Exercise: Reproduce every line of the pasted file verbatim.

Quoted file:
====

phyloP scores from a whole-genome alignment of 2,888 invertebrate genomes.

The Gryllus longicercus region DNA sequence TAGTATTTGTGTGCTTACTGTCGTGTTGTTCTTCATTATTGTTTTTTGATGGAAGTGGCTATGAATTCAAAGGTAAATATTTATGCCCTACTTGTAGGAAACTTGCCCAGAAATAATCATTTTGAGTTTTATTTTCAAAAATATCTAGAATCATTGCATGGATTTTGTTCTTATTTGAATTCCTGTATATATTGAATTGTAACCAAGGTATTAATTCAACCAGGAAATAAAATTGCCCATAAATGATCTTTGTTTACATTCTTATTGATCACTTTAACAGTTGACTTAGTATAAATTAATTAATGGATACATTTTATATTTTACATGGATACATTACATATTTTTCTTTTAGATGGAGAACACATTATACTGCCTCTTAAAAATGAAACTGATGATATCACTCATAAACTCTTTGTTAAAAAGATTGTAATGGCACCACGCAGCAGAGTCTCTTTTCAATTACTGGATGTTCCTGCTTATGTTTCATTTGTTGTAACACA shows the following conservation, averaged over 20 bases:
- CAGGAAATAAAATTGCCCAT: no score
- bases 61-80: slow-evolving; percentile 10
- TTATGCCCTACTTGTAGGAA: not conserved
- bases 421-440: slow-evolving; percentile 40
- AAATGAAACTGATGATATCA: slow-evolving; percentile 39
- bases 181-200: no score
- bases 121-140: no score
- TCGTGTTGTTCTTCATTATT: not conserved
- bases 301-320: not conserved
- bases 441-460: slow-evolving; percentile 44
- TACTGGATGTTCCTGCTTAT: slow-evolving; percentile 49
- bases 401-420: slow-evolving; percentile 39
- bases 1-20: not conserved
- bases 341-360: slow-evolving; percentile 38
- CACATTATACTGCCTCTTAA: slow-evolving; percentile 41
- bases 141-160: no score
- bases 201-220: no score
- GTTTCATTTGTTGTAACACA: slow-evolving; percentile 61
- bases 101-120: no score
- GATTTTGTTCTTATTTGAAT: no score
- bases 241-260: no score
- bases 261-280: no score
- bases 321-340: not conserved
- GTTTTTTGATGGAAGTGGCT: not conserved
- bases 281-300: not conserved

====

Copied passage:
phyloP scores from a whole-genome alignment of 2,888 invertebrate genomes.

The Gryllus longicercus region DNA sequence TAGTATTTGTGTGCTTACTGTCGTGTTGTTCTTCATTATTGTTTTTTGATGGAAGTGGCTATGAATTCAAAGGTAAATATTTATGCCCTACTTGTAGGAAACTTGCCCAGAAATAATCATTTTGAGTTTTATTTTCAAAAATATCTAGAATCATTGCATGGATTTTGTTCTTATTTGAATTCCTGTATATATTGAATTGTAACCAAGGTATTAATTCAACCAGGAAATAAAATTGCCCATAAATGATCTTTGTTTACATTCTTATTGATCACTTTAACAGTTGACTTAGTATAAATTAATTAATGGATACATTTTATATTTTACATGGATACATTACATATTTTTCTTTTAGATGGAGAACACATTATACTGCCTCTTAAAAATGAAACTGATGATATCACTCATAAACTCTTTGTTAAAAAGATTGTAATGGCACCACGCAGCAGAGTCTCTTTTCAATTACTGGATGTTCCTGCTTATGTTTCATTTGTTGTAACACA shows the following conservation, averaged over 20 bases:
- CAGGAAATAAAATTGCCCAT: no score
- bases 61-80: slow-evolving; percentile 10
- TTATGCCCTACTTGTAGGAA: not conserved
- bases 421-440: slow-evolving; percentile 40
- AAATGAAACTGATGATATCA: slow-evolving; percentile 39
- bases 181-200: no score
- bases 121-140: no score
- TCGTGTTGTTCTTCATTATT: not conserved
- bases 301-320: not conserved
- bases 441-460: slow-evolving; percentile 44
- TACTGGATGTTCCTGCTTAT: slow-evolving; percentile 49
- bases 401-420: slow-evolving; percentile 39
- bases 1-20: not conserved
- bases 341-360: slow-evolving; percentile 38
- CACATTATACTGCCTCTTAA: slow-evolving; percentile 41
- bases 141-160: no score
- bases 201-220: no score
- GTTTCATTTGTTGTAACACA: slow-evolving; percentile 61
- bases 101-120: no score
- GATTTTGTTCTTATTTGAAT: no score
- bases 241-260: no score
- bases 261-280: no score
- bases 321-340: not conserved
- GTTTTTTGATGGAAGTGGCT: not conserved
- bases 281-300: not conserved